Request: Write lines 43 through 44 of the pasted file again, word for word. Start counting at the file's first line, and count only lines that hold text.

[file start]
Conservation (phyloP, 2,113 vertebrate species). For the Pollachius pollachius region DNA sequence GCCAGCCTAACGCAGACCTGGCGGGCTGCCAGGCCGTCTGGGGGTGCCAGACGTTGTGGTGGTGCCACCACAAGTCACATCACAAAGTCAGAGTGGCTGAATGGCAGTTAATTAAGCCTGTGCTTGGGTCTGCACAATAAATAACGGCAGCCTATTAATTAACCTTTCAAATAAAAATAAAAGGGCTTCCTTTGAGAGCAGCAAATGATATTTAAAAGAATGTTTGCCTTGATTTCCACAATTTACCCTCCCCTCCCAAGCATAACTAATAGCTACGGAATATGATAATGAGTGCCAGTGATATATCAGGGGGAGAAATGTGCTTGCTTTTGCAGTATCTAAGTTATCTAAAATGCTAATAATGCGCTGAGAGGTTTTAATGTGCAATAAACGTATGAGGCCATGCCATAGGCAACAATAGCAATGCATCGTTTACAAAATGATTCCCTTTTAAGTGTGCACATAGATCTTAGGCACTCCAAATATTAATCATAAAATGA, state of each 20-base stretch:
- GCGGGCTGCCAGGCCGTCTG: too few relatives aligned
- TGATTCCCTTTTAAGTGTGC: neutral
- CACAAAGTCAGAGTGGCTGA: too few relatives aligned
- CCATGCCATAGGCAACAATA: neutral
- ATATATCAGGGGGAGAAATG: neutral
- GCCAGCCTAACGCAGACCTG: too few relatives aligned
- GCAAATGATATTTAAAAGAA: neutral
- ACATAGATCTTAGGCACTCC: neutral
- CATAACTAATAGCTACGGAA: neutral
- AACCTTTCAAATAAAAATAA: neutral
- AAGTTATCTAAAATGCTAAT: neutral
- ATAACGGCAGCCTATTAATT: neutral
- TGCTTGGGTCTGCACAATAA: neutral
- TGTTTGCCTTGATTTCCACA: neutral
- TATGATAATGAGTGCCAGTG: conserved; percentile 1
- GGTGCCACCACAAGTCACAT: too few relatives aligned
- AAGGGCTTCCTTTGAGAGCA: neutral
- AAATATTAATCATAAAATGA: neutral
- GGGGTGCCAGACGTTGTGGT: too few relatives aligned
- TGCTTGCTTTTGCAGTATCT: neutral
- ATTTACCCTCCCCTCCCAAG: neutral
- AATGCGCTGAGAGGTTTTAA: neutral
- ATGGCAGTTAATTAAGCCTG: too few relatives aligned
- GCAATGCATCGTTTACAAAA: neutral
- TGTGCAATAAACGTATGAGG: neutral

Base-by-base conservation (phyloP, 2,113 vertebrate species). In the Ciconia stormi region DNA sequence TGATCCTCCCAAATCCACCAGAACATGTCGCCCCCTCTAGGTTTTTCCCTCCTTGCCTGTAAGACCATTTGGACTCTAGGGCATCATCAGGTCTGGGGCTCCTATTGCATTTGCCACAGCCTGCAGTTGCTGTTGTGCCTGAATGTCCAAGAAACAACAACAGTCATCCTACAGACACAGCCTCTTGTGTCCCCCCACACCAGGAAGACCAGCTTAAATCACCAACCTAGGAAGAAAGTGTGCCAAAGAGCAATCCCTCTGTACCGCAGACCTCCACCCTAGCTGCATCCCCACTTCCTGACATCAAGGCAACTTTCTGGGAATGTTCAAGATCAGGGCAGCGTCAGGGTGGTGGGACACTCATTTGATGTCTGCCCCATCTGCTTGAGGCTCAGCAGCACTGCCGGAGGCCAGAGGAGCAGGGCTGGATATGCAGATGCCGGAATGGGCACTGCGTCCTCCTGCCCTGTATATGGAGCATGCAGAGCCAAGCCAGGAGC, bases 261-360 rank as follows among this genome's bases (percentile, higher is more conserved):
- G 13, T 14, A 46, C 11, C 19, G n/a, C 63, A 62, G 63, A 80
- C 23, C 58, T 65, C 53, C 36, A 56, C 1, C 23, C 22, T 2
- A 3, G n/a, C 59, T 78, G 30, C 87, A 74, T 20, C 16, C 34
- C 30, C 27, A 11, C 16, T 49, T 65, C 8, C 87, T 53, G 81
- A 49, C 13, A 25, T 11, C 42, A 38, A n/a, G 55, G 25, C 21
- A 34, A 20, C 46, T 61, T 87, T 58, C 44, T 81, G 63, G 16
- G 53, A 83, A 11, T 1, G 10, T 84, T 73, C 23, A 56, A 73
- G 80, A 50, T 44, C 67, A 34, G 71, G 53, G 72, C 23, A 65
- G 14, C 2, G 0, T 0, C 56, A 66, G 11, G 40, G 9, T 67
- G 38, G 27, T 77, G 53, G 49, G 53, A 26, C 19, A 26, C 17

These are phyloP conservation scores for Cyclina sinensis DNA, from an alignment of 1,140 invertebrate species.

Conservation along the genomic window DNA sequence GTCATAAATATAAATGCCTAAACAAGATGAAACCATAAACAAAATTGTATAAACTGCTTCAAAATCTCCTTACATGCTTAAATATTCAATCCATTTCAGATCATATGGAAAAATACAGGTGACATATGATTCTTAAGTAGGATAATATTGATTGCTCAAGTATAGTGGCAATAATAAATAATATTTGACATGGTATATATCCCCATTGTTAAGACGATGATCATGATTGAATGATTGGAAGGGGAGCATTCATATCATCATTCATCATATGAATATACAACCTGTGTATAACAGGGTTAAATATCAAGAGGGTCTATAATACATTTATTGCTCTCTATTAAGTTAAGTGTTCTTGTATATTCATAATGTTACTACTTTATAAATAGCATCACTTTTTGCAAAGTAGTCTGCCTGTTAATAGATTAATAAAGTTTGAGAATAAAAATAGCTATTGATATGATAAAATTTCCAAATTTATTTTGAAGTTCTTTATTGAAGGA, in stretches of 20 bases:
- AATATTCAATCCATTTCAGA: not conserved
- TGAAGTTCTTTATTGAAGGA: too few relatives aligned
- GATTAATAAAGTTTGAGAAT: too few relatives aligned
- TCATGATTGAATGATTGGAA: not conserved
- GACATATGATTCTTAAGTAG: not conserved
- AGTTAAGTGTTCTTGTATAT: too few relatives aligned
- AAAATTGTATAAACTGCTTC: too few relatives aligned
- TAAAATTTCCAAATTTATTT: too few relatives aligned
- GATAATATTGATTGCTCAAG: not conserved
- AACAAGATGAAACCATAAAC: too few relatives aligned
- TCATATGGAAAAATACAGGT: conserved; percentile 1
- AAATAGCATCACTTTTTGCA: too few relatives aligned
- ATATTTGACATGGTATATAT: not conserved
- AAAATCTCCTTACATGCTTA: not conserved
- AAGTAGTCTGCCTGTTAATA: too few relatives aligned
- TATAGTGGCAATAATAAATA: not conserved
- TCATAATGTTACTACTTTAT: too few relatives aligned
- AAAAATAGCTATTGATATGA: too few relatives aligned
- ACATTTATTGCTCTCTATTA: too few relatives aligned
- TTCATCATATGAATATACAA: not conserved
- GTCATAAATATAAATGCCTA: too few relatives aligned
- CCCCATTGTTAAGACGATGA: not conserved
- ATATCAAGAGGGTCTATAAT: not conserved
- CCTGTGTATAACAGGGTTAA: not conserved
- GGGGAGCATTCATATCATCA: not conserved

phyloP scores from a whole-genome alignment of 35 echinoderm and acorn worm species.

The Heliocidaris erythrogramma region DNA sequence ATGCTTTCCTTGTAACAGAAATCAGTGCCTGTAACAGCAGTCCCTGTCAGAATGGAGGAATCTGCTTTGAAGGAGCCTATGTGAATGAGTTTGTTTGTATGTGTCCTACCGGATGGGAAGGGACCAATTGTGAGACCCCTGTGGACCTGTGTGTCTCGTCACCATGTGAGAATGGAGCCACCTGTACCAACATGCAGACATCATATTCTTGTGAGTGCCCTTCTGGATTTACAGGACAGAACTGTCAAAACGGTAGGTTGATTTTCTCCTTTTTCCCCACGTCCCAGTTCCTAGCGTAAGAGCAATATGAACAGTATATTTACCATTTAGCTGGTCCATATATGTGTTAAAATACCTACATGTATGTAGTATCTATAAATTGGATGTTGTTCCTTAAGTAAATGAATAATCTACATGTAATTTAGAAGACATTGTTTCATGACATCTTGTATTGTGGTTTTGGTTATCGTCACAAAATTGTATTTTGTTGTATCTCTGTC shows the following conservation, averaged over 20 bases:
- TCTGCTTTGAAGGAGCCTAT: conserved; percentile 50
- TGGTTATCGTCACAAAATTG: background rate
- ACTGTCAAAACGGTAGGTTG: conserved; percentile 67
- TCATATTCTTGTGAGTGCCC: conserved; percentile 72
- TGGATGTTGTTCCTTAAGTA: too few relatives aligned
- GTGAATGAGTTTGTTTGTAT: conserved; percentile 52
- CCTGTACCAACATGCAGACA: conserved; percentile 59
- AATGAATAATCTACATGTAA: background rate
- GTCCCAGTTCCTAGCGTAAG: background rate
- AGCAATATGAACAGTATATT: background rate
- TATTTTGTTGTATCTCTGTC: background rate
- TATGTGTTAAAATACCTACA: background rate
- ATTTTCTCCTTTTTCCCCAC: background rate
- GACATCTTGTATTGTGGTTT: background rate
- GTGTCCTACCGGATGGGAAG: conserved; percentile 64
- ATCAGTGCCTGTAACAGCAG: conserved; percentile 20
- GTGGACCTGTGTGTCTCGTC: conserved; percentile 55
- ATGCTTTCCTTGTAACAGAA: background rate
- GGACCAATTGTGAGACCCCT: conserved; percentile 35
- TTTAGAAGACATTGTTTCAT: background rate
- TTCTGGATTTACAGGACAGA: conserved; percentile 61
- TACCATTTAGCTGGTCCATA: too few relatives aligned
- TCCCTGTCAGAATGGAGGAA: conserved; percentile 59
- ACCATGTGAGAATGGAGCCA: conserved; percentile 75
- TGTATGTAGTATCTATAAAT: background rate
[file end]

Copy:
- TCATGATTGAATGATTGGAA: not conserved
- GACATATGATTCTTAAGTAG: not conserved